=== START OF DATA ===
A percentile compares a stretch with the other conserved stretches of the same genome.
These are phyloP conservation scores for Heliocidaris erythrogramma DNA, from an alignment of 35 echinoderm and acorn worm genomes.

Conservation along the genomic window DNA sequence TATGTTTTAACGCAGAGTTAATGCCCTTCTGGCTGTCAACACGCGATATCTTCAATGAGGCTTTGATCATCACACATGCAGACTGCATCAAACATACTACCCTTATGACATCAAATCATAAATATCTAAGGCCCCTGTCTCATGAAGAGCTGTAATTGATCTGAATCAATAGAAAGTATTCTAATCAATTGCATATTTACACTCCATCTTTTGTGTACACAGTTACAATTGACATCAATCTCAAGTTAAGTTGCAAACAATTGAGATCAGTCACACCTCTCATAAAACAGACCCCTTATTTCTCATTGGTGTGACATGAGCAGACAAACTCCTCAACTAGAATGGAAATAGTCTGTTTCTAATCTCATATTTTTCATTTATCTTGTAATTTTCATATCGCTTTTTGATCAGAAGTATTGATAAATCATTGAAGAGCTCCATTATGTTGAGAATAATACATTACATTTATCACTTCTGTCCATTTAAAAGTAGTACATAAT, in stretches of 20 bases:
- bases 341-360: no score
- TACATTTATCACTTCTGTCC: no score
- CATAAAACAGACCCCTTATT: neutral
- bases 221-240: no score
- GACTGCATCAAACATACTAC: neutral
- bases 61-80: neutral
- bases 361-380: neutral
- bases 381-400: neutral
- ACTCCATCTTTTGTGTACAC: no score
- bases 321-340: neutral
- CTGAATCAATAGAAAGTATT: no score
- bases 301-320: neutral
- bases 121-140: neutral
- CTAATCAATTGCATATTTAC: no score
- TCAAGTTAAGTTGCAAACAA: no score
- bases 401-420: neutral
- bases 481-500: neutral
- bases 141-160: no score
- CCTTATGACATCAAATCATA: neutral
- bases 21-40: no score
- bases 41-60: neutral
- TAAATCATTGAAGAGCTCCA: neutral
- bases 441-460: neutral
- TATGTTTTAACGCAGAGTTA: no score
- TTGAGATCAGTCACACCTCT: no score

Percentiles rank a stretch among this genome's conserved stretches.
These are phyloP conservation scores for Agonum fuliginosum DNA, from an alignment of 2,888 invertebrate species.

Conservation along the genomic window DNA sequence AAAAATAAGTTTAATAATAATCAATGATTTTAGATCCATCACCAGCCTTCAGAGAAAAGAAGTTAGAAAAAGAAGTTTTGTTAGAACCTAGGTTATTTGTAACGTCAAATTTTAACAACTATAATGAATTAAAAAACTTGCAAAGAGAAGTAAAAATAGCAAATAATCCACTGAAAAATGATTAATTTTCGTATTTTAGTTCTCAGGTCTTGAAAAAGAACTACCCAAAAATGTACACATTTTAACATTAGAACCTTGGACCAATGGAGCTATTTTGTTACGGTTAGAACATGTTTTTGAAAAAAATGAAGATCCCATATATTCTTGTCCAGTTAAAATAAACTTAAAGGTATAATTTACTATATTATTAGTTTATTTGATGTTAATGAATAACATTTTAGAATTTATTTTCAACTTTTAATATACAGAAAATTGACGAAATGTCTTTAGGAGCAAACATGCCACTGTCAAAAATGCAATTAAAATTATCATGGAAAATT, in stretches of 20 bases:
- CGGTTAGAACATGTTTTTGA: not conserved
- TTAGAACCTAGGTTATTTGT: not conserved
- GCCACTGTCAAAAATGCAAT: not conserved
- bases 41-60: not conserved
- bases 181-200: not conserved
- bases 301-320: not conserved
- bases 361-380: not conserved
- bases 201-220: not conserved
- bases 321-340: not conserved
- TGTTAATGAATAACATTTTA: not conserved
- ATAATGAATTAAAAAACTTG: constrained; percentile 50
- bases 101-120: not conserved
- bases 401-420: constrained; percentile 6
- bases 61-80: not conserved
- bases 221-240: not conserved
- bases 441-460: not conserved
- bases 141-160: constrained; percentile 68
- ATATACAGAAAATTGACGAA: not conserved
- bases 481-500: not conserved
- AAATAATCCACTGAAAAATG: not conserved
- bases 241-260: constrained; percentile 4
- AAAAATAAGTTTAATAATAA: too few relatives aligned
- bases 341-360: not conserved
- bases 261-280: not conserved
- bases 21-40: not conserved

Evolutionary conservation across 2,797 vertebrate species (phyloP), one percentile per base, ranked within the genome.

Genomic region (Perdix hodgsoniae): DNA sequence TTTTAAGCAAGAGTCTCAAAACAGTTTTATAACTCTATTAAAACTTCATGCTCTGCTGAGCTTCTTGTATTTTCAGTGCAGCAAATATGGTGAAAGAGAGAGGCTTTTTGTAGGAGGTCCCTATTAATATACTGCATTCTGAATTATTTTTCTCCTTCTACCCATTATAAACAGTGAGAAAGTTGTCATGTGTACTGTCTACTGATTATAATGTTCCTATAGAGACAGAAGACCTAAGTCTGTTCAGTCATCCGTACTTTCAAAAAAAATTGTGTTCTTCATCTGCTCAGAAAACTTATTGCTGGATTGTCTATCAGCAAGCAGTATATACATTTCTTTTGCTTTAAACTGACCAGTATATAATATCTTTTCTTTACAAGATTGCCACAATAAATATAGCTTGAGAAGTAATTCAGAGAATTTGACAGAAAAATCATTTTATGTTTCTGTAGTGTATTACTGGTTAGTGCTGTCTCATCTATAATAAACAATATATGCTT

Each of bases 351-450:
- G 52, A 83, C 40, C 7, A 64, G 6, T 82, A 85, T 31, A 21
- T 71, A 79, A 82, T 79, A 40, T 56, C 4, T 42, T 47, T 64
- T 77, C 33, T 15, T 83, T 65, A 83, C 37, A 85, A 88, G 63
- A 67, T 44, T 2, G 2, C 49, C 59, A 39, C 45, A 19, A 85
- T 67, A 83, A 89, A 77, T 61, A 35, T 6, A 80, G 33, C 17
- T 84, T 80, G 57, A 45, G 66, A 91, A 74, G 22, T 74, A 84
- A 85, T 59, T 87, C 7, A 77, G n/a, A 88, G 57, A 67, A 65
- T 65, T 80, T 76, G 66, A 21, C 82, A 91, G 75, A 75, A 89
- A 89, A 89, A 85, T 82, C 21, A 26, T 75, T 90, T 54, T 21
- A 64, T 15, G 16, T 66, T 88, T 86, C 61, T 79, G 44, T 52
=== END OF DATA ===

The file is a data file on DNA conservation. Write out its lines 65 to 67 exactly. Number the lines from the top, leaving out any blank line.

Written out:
- T 84, T 80, G 57, A 45, G 66, A 91, A 74, G 22, T 74, A 84
- A 85, T 59, T 87, C 7, A 77, G n/a, A 88, G 57, A 67, A 65
- T 65, T 80, T 76, G 66, A 21, C 82, A 91, G 75, A 75, A 89